The Washington Post took time this weekend to reprimand progressives who think continued budgetary austerity when the economy is still recovering is ill-advised.
In a June 9 editorial, it took issue with a recent report from the Center for American Progress that questioned such austerity. In it, the Post declared it "far too soon to declare victory over the nation’s budget problems."
Here’s what has not been accomplished: structural change to the out-of-whack tax code or to the entitlement programs — Medicare especially — that drive the long-term deficit. Worrying about those unsolved problems does not constitute a call for growth-killing “austerity.”
The editorial concludes the piece by arguing that "the best time to start negotiating it is still now." While liberal on some issues, The Washington Post is decidedly conservative on fiscal policy. Its editorial board is headed by Fred Hiatt, who recently wrote this about federal budget deficits:
Left to their own devices, both parties would neither raise taxes nor cut entitlements … They would come together, in other words, to protect the status quo, which is to say a future of gradually rising debt.
Hiatt’s column went on to reprimand President Obama for failing to lead on deficit reduction.
The conservative leanings of The Washington Post editorial board on fiscal policy are important to recognize. It does not speak for the progressive community and should be seen for what it is (The Washington Post Wonk Blog being an important exception). Readers interested in tracking the Post’s misadventures in economic and fiscal policy should follow Dean Baker’s excellent blog, Beat the Press, at the Center for Economic and Policy Research.
Meanwhile, it is important to point out that the time for a grand bargain is most decidedly not now. Neither the politics nor the economics support this conclusion. On the economics, the recent economic track record of austerity in both the United States and Europe has been clear. Even The Washington Post editorial board seems to recognize this, placing its emphasis on long-term deficits.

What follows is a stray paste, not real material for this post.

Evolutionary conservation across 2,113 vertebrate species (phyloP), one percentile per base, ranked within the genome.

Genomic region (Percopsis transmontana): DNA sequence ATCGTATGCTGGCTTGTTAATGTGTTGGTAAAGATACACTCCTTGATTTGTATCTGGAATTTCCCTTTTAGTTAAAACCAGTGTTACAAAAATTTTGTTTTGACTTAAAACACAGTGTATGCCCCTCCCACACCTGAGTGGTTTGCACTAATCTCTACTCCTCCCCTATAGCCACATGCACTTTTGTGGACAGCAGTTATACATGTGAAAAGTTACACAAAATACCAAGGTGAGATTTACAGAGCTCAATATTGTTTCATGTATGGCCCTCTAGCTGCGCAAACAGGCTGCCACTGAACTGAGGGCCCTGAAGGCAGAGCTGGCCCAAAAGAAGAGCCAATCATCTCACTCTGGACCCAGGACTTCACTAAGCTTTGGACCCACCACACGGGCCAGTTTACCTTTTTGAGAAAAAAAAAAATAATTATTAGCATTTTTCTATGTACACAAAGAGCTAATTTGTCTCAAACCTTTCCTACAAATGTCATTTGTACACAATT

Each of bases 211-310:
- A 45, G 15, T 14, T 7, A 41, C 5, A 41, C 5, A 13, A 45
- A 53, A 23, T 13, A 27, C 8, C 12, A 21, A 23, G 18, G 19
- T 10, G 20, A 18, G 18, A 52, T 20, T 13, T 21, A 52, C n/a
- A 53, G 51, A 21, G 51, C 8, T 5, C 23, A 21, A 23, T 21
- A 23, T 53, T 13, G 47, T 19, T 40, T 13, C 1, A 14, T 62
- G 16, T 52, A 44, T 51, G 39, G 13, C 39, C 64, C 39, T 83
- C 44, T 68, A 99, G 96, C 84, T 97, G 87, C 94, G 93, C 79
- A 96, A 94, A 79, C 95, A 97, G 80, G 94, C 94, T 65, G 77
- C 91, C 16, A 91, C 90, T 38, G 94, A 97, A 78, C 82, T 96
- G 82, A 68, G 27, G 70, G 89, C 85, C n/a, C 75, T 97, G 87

This is where the politics become important. Despite repeated outreach from President Obama, congressional Republicans have shown no willingness to consider progressive revenue changes or, indeed, any net increase in revenues. Meanwhile, President Obama has already offered to cut Social Security benefits as part of a grand bargain when the average benefit is less than $15,000 per year. Any final bargain, if it occurred, would almost certainly be worse than this.
Some might argue that a grand bargain is needed to reverse the damage being done by sequestration. Such arguments ignore how sequestration got here in the first place. When Senate Majority Leader Harry Reid (D-NV) sought to push sequestration into next year as part of the fiscal cliff negotiations, he was undercut by the administration, which allowed sequestration to be delayed just two months, from January until March.
Some have pointed out that discretionary spending has borne the brunt of deficit reduction to date, arguing that this justifies further increases in revenue. Such arguments ignore political reality. In this case, the past is prologue. Deficit reduction to date has disproportionately cut such programs because that is what the politics of a conservative House of Representatives and centrist administration predisposed toward deficit reduction produced. (For more, see Why Non-Defense Discretionary Spending Keeps Getting Cut.) Sequestration should not be addressed as part of a grand bargain. It should be repealed.
If budget deficits are, in fact, a long term problem, then they can be addressed in the long term – preferably when the political environment is better. Such changes, if they are needed, should wait for an environment more sympathetic to modest efforts to ask more from the wealthiest and less sympathetic to budget cuts for those who can least afford it.
Now is most assuredly not the time for a "grand bargain."
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